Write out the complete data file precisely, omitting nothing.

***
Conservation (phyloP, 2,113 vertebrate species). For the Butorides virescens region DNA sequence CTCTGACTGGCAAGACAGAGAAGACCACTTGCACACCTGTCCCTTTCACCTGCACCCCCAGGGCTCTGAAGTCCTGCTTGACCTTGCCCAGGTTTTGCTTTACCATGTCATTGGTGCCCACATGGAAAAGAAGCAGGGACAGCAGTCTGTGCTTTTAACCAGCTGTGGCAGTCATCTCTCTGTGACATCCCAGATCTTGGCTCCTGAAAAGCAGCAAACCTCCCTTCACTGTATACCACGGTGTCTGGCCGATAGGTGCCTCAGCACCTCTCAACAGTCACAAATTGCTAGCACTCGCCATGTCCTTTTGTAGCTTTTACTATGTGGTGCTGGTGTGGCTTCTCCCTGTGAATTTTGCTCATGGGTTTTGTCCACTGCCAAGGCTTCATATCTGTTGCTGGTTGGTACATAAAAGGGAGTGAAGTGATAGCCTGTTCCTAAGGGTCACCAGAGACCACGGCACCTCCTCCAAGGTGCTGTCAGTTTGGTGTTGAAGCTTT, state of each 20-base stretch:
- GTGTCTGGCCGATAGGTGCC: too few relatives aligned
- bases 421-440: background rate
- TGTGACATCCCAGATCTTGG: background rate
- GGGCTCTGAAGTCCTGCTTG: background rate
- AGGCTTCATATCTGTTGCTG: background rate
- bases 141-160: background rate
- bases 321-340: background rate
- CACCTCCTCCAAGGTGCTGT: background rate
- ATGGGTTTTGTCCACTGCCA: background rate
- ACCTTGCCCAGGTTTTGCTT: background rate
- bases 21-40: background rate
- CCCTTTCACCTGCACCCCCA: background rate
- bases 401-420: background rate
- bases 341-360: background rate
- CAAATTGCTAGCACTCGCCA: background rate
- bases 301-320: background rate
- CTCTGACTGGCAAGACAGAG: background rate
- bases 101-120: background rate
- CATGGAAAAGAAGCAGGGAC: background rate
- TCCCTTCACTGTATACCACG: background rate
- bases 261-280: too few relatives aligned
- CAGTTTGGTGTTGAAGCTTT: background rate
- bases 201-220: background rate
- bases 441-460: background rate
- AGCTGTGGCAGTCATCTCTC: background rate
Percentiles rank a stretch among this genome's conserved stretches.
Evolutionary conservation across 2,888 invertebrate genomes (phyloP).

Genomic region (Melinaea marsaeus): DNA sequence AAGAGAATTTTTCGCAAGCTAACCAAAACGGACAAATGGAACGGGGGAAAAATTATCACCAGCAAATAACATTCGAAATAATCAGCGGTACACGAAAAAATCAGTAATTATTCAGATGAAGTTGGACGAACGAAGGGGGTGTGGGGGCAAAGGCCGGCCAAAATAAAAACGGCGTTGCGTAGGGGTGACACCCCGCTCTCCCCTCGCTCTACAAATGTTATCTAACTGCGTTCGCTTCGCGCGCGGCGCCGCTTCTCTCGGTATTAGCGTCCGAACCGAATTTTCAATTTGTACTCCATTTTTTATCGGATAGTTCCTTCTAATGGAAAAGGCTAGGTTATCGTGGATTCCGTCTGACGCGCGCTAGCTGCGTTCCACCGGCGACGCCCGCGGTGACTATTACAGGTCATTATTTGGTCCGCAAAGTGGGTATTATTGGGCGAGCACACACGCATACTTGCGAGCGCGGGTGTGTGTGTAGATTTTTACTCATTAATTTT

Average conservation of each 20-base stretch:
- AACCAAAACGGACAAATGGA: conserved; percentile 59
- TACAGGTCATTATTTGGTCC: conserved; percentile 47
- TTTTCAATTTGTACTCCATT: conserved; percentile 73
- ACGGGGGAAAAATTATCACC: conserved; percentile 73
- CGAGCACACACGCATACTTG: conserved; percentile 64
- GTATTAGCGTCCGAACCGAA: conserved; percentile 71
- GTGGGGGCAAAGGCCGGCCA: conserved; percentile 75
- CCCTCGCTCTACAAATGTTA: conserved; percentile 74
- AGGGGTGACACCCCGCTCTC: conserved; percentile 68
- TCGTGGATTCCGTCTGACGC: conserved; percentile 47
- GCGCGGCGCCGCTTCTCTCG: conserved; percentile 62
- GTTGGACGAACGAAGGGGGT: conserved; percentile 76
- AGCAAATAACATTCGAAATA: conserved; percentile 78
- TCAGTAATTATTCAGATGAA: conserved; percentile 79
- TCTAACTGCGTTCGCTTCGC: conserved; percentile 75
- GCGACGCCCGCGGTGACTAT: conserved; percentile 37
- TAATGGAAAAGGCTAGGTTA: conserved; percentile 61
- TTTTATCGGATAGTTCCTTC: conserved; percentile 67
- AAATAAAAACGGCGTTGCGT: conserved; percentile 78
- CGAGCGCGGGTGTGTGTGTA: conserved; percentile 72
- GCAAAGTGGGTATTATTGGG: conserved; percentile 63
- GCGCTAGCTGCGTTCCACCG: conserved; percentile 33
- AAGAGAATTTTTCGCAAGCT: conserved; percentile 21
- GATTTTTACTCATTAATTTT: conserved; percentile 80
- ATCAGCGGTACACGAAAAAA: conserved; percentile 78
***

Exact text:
Conservation (phyloP, 2,113 vertebrate species). For the Butorides virescens region DNA sequence CTCTGACTGGCAAGACAGAGAAGACCACTTGCACACCTGTCCCTTTCACCTGCACCCCCAGGGCTCTGAAGTCCTGCTTGACCTTGCCCAGGTTTTGCTTTACCATGTCATTGGTGCCCACATGGAAAAGAAGCAGGGACAGCAGTCTGTGCTTTTAACCAGCTGTGGCAGTCATCTCTCTGTGACATCCCAGATCTTGGCTCCTGAAAAGCAGCAAACCTCCCTTCACTGTATACCACGGTGTCTGGCCGATAGGTGCCTCAGCACCTCTCAACAGTCACAAATTGCTAGCACTCGCCATGTCCTTTTGTAGCTTTTACTATGTGGTGCTGGTGTGGCTTCTCCCTGTGAATTTTGCTCATGGGTTTTGTCCACTGCCAAGGCTTCATATCTGTTGCTGGTTGGTACATAAAAGGGAGTGAAGTGATAGCCTGTTCCTAAGGGTCACCAGAGACCACGGCACCTCCTCCAAGGTGCTGTCAGTTTGGTGTTGAAGCTTT, state of each 20-base stretch:
- GTGTCTGGCCGATAGGTGCC: too few relatives aligned
- bases 421-440: background rate
- TGTGACATCCCAGATCTTGG: background rate
- GGGCTCTGAAGTCCTGCTTG: background rate
- AGGCTTCATATCTGTTGCTG: background rate
- bases 141-160: background rate
- bases 321-340: background rate
- CACCTCCTCCAAGGTGCTGT: background rate
- ATGGGTTTTGTCCACTGCCA: background rate
- ACCTTGCCCAGGTTTTGCTT: background rate
- bases 21-40: background rate
- CCCTTTCACCTGCACCCCCA: background rate
- bases 401-420: background rate
- bases 341-360: background rate
- CAAATTGCTAGCACTCGCCA: background rate
- bases 301-320: background rate
- CTCTGACTGGCAAGACAGAG: background rate
- bases 101-120: background rate
- CATGGAAAAGAAGCAGGGAC: background rate
- TCCCTTCACTGTATACCACG: background rate
- bases 261-280: too few relatives aligned
- CAGTTTGGTGTTGAAGCTTT: background rate
- bases 201-220: background rate
- bases 441-460: background rate
- AGCTGTGGCAGTCATCTCTC: background rate
Percentiles rank a stretch among this genome's conserved stretches.
Evolutionary conservation across 2,888 invertebrate genomes (phyloP).

Genomic region (Melinaea marsaeus): DNA sequence AAGAGAATTTTTCGCAAGCTAACCAAAACGGACAAATGGAACGGGGGAAAAATTATCACCAGCAAATAACATTCGAAATAATCAGCGGTACACGAAAAAATCAGTAATTATTCAGATGAAGTTGGACGAACGAAGGGGGTGTGGGGGCAAAGGCCGGCCAAAATAAAAACGGCGTTGCGTAGGGGTGACACCCCGCTCTCCCCTCGCTCTACAAATGTTATCTAACTGCGTTCGCTTCGCGCGCGGCGCCGCTTCTCTCGGTATTAGCGTCCGAACCGAATTTTCAATTTGTACTCCATTTTTTATCGGATAGTTCCTTCTAATGGAAAAGGCTAGGTTATCGTGGATTCCGTCTGACGCGCGCTAGCTGCGTTCCACCGGCGACGCCCGCGGTGACTATTACAGGTCATTATTTGGTCCGCAAAGTGGGTATTATTGGGCGAGCACACACGCATACTTGCGAGCGCGGGTGTGTGTGTAGATTTTTACTCATTAATTTT

Average conservation of each 20-base stretch:
- AACCAAAACGGACAAATGGA: conserved; percentile 59
- TACAGGTCATTATTTGGTCC: conserved; percentile 47
- TTTTCAATTTGTACTCCATT: conserved; percentile 73
- ACGGGGGAAAAATTATCACC: conserved; percentile 73
- CGAGCACACACGCATACTTG: conserved; percentile 64
- GTATTAGCGTCCGAACCGAA: conserved; percentile 71
- GTGGGGGCAAAGGCCGGCCA: conserved; percentile 75
- CCCTCGCTCTACAAATGTTA: conserved; percentile 74
- AGGGGTGACACCCCGCTCTC: conserved; percentile 68
- TCGTGGATTCCGTCTGACGC: conserved; percentile 47
- GCGCGGCGCCGCTTCTCTCG: conserved; percentile 62
- GTTGGACGAACGAAGGGGGT: conserved; percentile 76
- AGCAAATAACATTCGAAATA: conserved; percentile 78
- TCAGTAATTATTCAGATGAA: conserved; percentile 79
- TCTAACTGCGTTCGCTTCGC: conserved; percentile 75
- GCGACGCCCGCGGTGACTAT: conserved; percentile 37
- TAATGGAAAAGGCTAGGTTA: conserved; percentile 61
- TTTTATCGGATAGTTCCTTC: conserved; percentile 67
- AAATAAAAACGGCGTTGCGT: conserved; percentile 78
- CGAGCGCGGGTGTGTGTGTA: conserved; percentile 72
- GCAAAGTGGGTATTATTGGG: conserved; percentile 63
- GCGCTAGCTGCGTTCCACCG: conserved; percentile 33
- AAGAGAATTTTTCGCAAGCT: conserved; percentile 21
- GATTTTTACTCATTAATTTT: conserved; percentile 80
- ATCAGCGGTACACGAAAAAA: conserved; percentile 78